Australian contractor Scantec described the project at ATMO China 2018.
Nis Jensen, Scantec Refrigeration Technologies, addresses ATMOsphere China
Signaling what could be the start of low-charge ammonia system adoption in China, Scantec Refrigeration Technologies has commissioned its first low-charge ammonia industrial refrigeration project for a cold storage facility in the Asian nation.
The facility has a storage capacity of 36,600 m3 and consumes a Specific Energy Consumption (SEC) value of 39 kWh/m3 per year. The latter figure is in line with industry standard best practice according to data sourced from the California Energy Commission, explained Nis Jensen, Scantec, at the ATMOsphere China Conference held in Beijing April 11-12.
Total ammonia inventory is 850 kg and total ammonia operating charge in the evaporators is 5 kg.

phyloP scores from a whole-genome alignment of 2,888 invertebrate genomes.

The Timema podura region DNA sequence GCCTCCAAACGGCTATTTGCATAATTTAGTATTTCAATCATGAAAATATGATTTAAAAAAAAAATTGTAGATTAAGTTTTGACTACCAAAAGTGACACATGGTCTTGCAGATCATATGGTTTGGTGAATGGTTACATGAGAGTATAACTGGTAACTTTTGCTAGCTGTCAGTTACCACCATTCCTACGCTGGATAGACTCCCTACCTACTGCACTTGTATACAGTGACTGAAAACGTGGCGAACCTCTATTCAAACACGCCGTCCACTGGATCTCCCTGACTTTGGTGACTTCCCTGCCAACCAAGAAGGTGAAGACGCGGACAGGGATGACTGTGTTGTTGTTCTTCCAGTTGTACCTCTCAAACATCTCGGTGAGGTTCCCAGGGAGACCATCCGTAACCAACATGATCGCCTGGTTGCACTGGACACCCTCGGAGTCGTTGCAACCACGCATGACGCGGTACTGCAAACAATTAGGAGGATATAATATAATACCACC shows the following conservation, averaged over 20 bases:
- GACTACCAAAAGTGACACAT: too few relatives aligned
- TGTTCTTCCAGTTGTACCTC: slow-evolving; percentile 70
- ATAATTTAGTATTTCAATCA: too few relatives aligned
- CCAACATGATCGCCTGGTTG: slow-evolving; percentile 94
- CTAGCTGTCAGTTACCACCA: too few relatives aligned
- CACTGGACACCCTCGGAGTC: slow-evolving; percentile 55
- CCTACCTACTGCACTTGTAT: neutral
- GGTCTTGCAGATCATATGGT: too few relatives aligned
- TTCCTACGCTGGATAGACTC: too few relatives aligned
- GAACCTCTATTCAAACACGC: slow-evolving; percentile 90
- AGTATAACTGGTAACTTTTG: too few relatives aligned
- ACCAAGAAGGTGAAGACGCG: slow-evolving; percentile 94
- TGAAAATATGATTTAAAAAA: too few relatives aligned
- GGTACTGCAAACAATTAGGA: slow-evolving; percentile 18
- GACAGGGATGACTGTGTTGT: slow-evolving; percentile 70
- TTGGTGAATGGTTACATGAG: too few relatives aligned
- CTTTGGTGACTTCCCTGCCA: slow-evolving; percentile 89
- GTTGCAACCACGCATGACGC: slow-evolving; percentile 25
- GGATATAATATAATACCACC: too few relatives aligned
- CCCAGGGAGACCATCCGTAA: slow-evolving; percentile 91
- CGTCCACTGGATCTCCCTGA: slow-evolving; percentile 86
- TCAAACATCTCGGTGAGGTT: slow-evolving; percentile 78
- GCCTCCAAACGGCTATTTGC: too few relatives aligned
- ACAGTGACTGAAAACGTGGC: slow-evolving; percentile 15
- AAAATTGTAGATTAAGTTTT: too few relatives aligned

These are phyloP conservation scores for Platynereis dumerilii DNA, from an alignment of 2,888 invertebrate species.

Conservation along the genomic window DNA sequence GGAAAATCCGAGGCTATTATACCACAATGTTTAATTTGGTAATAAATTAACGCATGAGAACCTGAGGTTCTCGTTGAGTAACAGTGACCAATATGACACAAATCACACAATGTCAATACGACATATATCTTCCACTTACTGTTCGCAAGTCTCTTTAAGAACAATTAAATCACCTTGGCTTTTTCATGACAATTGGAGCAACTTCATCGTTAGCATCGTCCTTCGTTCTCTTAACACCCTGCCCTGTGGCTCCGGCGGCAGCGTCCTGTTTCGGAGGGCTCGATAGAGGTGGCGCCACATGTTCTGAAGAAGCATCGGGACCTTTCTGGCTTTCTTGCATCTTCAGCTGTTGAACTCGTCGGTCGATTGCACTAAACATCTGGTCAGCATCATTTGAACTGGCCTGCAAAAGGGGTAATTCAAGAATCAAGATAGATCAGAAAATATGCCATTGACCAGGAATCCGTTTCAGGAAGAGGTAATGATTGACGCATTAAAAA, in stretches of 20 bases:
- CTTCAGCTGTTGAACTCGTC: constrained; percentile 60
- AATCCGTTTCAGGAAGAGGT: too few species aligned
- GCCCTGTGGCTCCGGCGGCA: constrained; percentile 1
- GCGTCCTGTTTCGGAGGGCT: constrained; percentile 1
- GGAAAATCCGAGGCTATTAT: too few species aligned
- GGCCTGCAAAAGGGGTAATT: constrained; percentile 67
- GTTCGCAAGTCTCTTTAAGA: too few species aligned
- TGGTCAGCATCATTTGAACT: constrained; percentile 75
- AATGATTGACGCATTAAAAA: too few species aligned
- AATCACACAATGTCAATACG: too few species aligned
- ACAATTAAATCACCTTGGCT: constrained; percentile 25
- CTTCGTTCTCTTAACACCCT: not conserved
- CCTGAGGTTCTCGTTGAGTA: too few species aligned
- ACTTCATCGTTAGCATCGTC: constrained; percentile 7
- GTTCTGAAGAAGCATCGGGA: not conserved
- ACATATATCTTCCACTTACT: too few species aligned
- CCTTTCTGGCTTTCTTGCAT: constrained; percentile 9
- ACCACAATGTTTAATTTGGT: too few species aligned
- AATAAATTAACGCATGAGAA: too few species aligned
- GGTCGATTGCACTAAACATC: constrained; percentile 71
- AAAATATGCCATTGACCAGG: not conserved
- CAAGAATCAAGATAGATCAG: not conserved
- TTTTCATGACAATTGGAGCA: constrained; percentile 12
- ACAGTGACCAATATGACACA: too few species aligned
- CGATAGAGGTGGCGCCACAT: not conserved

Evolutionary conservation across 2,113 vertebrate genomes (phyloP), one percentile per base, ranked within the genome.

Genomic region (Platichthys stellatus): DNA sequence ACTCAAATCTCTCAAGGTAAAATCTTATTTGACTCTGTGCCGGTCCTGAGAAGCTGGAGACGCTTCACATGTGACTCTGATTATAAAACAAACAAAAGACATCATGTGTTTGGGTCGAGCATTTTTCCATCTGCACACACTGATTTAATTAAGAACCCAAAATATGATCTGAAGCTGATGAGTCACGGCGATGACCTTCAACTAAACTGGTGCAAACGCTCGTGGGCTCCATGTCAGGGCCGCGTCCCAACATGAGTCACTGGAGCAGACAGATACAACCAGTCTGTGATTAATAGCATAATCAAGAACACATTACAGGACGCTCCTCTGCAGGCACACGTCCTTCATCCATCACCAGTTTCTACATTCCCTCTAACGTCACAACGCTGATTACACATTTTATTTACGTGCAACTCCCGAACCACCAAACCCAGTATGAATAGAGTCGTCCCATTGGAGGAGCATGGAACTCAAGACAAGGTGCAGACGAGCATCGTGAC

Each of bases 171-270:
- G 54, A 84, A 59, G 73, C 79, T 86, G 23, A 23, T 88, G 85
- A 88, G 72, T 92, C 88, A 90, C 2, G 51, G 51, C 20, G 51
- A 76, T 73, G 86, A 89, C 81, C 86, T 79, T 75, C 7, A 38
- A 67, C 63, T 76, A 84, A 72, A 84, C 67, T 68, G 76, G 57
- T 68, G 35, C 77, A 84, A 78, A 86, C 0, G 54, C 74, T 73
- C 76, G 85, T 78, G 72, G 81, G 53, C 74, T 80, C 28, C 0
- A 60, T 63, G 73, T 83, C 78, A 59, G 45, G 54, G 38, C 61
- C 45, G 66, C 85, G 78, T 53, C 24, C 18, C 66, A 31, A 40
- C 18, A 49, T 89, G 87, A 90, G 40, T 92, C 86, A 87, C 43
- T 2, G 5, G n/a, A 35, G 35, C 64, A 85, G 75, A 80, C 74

“We hope that in the future, low charge ammonia will be better accepted throughout the developing and developed world and eventually make its way into China." - Nis Jensen, Scantec Refrigeration Technologies
According to Jensen, this reduction of ammonia charge was due mainly to several attempts at optimising the system's technology and design. Some of the most significant of these were the absence of NH3 pumps, the use of variable frequency drives, and low-friction stainless steel pipework.
"This all translates to a minimised risk to occupants because of a lower charge in the evaporator," said Jensen.
Additionally, the use of low-charge ammonia contributes to significant energy savings, Jensen explained.
"Switching from liquid overfeed NH3 to low-charge NH3 results in SEC reductions of 15% to 35% depending on plant layout," said Jensen.
"This is a result of the removal of liquid from wet return lines and risers."
The project was done in collaboration with local Chinese contractor Shanghai Fortune Foodstuff Engineering, which provided technical and labor support.
Jensen hopes that this first installation will lead to further inquiries from end users for low-charge ammonia systems.
"We hope that in the future, low-charge ammonia will be better accepted throughout the developing and developed world and eventually make its way further into China."